A proper promissory note is generally enforceable. A quit claim deed passes ownership in a peculiar way. It basically says to the buyer "I don't know what I own but I give it to you." It makes the buyer, or grantee on the deed, the owner of whatever the seller, or grantor, owned - be it much, little, or nothing at all. It also takes the seller-grantor out of ownership. Real estate taxes generally are owed by the owner of the real estate for their period of ownership but if unpaid, then they can become a lien against the real estate. If a person is behind on their mortgage, sooner or later the mortgage company can file a foreclosure to liquidate ownership rights and force the real estate to be sold at auction. As you can tell, all of this is a mess for you, both practically and legally. Anything that involves real estate can be very important to handle correctly. Otherwise, you could end up spending lots of time and money later on, trying to straighten out errors in the title records that may endanger ownership rights. Real estate rights are too important to take a chance on something being done wrong. And the real estate laws can be different from state to state. You need to talk to a local Real Estate law attorney who deals with this kind of case. You can look for one here on Avvo under the Find a Lawyer tab. Or you can call your local attorney's Bar Association and ask for a referral to a Real Estate law attorney near you. But act quickly because for every legal right you have, there is only a limited amount of time to actually handle a problem or file case in court or your rights may expire (it's often called the statute of limitations), so don't waste your time getting to a Real Estate law attorney and finding out what your rights are. If this answer was helpful, please give a “Vote Up” review below. Thanks for the question and good luck. Ron Burdge, www.BurdgeLaw.com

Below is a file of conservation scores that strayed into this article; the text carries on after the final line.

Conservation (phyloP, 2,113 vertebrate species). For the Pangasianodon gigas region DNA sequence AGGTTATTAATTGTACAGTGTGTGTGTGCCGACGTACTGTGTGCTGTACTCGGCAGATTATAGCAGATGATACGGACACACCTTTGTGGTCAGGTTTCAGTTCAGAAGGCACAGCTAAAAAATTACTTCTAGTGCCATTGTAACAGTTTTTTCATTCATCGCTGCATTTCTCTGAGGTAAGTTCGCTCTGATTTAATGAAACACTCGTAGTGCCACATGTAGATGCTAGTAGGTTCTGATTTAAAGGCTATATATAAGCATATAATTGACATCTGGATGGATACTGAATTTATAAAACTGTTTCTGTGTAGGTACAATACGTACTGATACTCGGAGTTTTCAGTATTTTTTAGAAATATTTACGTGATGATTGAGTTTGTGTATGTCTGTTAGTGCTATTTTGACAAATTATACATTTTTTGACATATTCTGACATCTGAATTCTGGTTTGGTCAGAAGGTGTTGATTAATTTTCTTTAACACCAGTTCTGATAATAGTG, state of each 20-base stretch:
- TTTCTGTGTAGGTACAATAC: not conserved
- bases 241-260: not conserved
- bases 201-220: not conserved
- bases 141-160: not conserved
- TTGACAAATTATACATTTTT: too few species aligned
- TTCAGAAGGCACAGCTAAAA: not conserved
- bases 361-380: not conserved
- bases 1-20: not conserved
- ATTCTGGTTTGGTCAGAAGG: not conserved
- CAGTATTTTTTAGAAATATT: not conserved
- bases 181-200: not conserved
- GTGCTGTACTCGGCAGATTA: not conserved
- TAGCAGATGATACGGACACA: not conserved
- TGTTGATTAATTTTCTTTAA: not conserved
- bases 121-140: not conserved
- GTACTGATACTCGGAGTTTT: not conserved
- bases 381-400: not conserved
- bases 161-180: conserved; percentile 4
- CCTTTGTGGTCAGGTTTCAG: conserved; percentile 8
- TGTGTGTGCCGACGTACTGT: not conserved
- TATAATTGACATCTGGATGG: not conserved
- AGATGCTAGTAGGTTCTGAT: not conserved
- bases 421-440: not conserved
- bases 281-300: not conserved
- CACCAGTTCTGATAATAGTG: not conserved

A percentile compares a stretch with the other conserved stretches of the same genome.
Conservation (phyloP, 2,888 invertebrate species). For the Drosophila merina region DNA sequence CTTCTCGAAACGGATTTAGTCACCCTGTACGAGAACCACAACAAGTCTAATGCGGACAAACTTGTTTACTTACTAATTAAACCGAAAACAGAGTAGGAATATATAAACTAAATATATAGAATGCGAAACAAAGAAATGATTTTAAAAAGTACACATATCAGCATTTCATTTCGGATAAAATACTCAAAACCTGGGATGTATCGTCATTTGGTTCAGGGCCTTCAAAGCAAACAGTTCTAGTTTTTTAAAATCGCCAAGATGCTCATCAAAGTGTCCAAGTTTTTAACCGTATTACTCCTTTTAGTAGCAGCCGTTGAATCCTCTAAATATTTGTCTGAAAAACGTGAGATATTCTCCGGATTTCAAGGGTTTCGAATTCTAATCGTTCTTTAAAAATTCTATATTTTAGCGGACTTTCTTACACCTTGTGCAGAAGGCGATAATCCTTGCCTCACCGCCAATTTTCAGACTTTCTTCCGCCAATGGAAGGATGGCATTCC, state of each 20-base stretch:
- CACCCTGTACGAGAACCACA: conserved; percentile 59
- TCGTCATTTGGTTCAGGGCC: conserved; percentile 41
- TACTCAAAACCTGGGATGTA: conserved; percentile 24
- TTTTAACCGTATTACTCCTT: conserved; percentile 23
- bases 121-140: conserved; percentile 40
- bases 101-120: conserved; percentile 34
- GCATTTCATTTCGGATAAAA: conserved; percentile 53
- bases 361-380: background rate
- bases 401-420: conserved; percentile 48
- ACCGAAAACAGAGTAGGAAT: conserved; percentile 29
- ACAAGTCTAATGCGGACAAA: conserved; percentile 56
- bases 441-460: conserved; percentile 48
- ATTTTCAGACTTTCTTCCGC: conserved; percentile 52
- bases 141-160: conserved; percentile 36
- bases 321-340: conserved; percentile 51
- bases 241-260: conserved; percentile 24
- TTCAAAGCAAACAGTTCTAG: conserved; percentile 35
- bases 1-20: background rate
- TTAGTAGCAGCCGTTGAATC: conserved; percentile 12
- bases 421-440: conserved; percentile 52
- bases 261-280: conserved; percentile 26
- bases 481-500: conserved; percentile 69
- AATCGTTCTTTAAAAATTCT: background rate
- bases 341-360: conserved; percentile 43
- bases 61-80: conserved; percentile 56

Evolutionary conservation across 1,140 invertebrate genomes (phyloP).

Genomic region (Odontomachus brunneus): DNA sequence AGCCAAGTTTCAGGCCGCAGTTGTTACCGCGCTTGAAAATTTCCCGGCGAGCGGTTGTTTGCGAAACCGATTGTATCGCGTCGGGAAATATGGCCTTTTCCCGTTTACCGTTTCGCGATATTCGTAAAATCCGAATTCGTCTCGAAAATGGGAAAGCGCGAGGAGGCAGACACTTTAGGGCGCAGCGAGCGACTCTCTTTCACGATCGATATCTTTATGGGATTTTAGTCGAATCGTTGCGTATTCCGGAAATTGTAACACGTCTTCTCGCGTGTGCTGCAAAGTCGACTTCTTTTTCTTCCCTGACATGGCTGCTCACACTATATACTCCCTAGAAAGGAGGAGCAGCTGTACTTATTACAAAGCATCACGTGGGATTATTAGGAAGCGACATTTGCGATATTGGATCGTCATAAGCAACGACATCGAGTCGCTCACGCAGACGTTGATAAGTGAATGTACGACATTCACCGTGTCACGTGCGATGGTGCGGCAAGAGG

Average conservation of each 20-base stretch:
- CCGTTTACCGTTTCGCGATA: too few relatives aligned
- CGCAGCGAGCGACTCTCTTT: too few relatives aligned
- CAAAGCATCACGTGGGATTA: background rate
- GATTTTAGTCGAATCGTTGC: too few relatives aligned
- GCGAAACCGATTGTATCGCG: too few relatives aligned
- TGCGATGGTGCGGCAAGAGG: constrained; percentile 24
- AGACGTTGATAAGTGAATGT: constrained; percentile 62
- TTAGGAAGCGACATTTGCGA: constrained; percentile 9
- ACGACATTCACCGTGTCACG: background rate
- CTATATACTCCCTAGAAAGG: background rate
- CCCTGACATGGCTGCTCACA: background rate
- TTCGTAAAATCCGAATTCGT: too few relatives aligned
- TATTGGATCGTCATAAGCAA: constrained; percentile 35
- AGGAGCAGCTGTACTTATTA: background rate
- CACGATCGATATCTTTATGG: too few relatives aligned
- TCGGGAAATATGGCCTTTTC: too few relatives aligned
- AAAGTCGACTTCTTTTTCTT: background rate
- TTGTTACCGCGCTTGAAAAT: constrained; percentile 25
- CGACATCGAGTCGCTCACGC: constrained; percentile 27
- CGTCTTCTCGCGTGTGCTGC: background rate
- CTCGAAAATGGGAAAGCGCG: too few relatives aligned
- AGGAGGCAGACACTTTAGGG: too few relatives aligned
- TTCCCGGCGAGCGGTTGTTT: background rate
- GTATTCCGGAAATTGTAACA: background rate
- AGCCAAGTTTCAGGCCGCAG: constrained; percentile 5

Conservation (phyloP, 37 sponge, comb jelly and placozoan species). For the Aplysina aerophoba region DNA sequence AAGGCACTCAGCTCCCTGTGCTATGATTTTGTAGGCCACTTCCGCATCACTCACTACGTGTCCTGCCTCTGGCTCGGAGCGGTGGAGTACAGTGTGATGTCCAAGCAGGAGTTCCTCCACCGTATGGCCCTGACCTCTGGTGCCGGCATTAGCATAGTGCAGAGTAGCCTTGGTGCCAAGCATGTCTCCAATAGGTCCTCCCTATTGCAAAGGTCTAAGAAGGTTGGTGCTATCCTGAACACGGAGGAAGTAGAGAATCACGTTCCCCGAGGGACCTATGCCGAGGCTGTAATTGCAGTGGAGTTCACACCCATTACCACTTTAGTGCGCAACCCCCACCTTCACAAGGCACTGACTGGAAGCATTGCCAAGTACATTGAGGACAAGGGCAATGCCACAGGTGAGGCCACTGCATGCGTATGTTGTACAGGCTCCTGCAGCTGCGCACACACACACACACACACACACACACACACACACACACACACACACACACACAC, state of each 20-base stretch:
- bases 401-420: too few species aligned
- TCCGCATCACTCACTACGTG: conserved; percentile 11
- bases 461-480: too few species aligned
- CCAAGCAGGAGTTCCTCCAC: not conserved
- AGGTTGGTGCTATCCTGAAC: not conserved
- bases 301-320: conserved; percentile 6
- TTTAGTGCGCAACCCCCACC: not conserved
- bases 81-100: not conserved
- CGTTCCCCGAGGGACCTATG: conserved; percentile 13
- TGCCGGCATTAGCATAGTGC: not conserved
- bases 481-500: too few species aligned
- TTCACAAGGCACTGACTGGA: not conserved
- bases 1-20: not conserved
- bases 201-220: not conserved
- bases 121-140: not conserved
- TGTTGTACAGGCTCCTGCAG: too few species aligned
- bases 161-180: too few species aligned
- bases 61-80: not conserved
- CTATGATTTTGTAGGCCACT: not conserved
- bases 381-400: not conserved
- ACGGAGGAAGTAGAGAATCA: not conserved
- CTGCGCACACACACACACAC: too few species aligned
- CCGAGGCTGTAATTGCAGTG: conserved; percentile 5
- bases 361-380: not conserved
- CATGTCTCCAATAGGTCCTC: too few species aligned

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Yes, if the note complies with contract and UCC requirements. As to if the one you drafted is enforceable, no one can say without review of the note. Notarization has nothing to do with making a contract enforceable.
Contact a local attorney and have them review the note.
This answer is for informational purposes only and is not legal advice regarding your question and does not establish an attorney-client relationship.